SS Vespasian

SS Vespasian was a steel-hulled cargo steamship that was built in Sunderland in 1887 as Eastern Prince, renamed Vespasian in 1908 and scrapped in Newcastle upon Tyne in 1914. In 1908 the Parsons Marine Steam Turbine Company converted her to steam turbine propulsion. She is notable as the first ship in the World whose turbines drove her propeller by reduction gearing instead of direct drive.


Eastern Prince 1887–1908

Short Brothers of Sunderland built Eastern Prince in Pallion, Sunderland, launching her on 17 September 1887. Her registered length was 292.6:ft (89.2:m), her beam was 39.0:ft (11.9:m) and her depth was 18.9:ft (5.8:m). Her tonnages were 2,147:GRT and 1,408:NRT. She had a clipper bow and clipper stern, two masts and one funnel. As built, Eastern Prince had a three-cylinder triple-expansion steam engine built by George Clark of Southwick.

Eastern Prince was built for the Prince Steam Shipping Company, which was managed by James Knott of Newcastle. In 1892 her net register tonnage was revised to 1,378. In 1899 her ownership was transferred to Prince Line, under the same management. In 1908 Wilson and Wilson of Newcastle bought her, but in the same year sold her on to the Parsons Marine Steam Turbine Company.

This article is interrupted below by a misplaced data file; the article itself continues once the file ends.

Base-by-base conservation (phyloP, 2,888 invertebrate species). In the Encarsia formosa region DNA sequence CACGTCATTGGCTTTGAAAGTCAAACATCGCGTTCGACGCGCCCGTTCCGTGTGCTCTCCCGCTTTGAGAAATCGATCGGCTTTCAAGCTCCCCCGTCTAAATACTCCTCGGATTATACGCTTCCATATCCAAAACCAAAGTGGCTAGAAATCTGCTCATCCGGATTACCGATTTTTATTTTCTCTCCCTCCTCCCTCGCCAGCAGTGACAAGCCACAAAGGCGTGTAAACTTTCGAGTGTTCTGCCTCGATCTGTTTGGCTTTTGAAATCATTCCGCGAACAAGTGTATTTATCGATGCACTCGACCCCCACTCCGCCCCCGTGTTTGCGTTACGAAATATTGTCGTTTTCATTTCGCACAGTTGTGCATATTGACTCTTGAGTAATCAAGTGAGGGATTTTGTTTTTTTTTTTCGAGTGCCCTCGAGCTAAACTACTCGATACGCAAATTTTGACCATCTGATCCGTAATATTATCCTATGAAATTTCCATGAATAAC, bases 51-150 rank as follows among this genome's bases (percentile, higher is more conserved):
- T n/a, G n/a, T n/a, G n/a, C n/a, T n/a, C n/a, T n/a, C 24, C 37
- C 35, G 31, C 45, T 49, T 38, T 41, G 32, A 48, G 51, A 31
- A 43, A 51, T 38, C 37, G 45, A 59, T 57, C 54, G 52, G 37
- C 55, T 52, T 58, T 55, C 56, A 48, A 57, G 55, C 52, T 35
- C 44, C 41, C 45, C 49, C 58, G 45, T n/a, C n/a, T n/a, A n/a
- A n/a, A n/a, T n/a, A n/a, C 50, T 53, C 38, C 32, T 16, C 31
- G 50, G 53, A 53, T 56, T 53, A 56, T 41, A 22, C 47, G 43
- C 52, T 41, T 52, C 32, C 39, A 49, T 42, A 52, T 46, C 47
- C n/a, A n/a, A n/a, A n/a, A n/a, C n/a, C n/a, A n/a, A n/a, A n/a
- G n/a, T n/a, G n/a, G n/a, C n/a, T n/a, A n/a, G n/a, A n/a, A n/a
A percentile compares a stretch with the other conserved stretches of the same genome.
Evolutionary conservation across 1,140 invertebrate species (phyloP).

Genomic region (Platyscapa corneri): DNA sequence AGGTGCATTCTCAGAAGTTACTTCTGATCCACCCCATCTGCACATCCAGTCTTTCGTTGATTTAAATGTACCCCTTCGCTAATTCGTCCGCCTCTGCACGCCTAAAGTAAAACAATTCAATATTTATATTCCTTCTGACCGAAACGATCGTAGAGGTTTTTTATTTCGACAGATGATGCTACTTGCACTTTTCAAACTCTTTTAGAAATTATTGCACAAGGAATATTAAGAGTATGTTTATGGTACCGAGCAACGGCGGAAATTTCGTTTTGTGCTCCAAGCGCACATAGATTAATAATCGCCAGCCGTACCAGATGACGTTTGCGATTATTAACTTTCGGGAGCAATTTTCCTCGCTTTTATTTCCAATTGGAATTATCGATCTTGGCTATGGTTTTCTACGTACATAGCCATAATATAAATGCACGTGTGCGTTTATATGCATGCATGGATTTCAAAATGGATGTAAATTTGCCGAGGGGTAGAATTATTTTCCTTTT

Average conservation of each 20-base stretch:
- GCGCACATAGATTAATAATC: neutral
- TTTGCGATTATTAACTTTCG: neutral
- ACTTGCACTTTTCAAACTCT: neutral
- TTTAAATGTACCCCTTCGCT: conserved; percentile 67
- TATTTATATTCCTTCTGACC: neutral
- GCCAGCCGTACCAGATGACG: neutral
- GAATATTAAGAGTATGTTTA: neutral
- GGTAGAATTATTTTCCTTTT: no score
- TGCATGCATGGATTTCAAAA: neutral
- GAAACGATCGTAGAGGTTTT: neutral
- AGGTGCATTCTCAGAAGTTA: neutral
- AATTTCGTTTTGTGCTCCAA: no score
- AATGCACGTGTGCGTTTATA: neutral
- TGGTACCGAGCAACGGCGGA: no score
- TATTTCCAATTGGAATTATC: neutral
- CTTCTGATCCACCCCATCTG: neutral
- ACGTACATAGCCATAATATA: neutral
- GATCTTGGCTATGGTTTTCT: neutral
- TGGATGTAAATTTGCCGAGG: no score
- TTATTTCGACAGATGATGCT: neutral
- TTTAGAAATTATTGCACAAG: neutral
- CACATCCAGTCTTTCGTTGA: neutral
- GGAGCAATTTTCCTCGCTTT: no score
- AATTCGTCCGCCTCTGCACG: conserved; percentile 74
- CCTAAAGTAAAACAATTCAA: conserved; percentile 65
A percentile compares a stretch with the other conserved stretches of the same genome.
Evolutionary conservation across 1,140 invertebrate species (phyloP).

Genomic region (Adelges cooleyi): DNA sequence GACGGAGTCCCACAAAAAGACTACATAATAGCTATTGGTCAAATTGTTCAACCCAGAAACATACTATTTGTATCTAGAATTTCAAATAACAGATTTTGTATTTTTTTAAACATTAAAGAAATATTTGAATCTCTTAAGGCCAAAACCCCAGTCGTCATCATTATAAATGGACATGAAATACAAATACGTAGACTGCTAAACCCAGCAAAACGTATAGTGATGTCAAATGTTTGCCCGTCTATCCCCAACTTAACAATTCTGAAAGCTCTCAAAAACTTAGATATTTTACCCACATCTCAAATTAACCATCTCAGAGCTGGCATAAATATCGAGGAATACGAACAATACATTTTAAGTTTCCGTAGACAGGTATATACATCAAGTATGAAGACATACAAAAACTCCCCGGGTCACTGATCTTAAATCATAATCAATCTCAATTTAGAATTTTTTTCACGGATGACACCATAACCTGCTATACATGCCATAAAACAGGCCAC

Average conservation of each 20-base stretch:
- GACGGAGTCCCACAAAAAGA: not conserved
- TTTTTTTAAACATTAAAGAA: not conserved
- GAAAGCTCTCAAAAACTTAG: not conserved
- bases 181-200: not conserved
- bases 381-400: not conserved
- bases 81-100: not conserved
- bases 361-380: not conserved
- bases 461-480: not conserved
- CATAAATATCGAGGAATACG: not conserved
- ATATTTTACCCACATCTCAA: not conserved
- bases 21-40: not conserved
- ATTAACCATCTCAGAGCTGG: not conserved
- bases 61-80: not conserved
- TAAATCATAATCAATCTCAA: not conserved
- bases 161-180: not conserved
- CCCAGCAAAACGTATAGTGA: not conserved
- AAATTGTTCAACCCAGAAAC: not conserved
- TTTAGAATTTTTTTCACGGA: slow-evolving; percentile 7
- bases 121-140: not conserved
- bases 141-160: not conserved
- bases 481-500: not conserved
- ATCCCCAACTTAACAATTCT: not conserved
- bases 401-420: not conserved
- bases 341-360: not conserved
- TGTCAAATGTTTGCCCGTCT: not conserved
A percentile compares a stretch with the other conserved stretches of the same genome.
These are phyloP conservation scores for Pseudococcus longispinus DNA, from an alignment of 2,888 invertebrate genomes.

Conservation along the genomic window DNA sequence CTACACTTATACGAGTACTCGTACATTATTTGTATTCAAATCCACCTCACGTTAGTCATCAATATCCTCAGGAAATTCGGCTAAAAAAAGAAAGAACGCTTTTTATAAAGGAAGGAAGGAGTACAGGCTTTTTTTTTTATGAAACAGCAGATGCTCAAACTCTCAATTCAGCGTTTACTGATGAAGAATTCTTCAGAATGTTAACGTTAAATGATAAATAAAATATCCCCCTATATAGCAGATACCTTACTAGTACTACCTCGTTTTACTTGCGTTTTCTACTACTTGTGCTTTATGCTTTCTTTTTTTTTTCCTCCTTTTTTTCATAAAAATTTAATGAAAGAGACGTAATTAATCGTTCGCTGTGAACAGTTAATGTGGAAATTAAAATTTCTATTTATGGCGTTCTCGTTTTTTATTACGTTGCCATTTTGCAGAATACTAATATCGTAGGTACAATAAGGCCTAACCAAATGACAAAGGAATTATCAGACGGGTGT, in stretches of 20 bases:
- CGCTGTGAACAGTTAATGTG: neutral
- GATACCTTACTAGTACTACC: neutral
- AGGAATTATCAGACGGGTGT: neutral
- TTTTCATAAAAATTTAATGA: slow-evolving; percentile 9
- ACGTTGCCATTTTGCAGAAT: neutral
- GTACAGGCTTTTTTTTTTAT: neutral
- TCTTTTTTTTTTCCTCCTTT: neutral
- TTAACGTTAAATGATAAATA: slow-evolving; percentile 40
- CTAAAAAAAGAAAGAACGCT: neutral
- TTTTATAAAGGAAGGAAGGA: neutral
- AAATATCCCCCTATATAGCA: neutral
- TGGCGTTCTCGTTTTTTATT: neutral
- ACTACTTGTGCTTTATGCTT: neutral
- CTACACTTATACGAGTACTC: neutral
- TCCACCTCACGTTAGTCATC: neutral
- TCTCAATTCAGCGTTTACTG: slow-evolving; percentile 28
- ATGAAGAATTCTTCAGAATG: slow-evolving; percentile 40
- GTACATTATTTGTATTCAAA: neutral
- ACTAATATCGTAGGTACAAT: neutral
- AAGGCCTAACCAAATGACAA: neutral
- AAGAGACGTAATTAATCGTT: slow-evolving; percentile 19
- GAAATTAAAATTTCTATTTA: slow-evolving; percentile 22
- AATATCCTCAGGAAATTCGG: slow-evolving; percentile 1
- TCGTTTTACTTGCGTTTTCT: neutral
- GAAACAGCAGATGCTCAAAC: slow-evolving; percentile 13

Marine turbine flexiblity and efficiency

All of the steam turbine ships, including Turbinia (1894), HMS:Viper:(1899), TS:King Edward (1901), RMS:Victorian (1904), RMS:Carmania:(1905) and RMS:Lusitania (1906) had direct drive from their turbines to their propellers. This meant that their propellers ran at turbine speed, which was much faster than the speed of reciprocating marine steam engines.

Direct-drive turbine ships used more coal and water than steamships with reciprocating engines, and they were suitable only for services in which they could sustain speeds of 16 knots (30:km/h) or more. In the early... more

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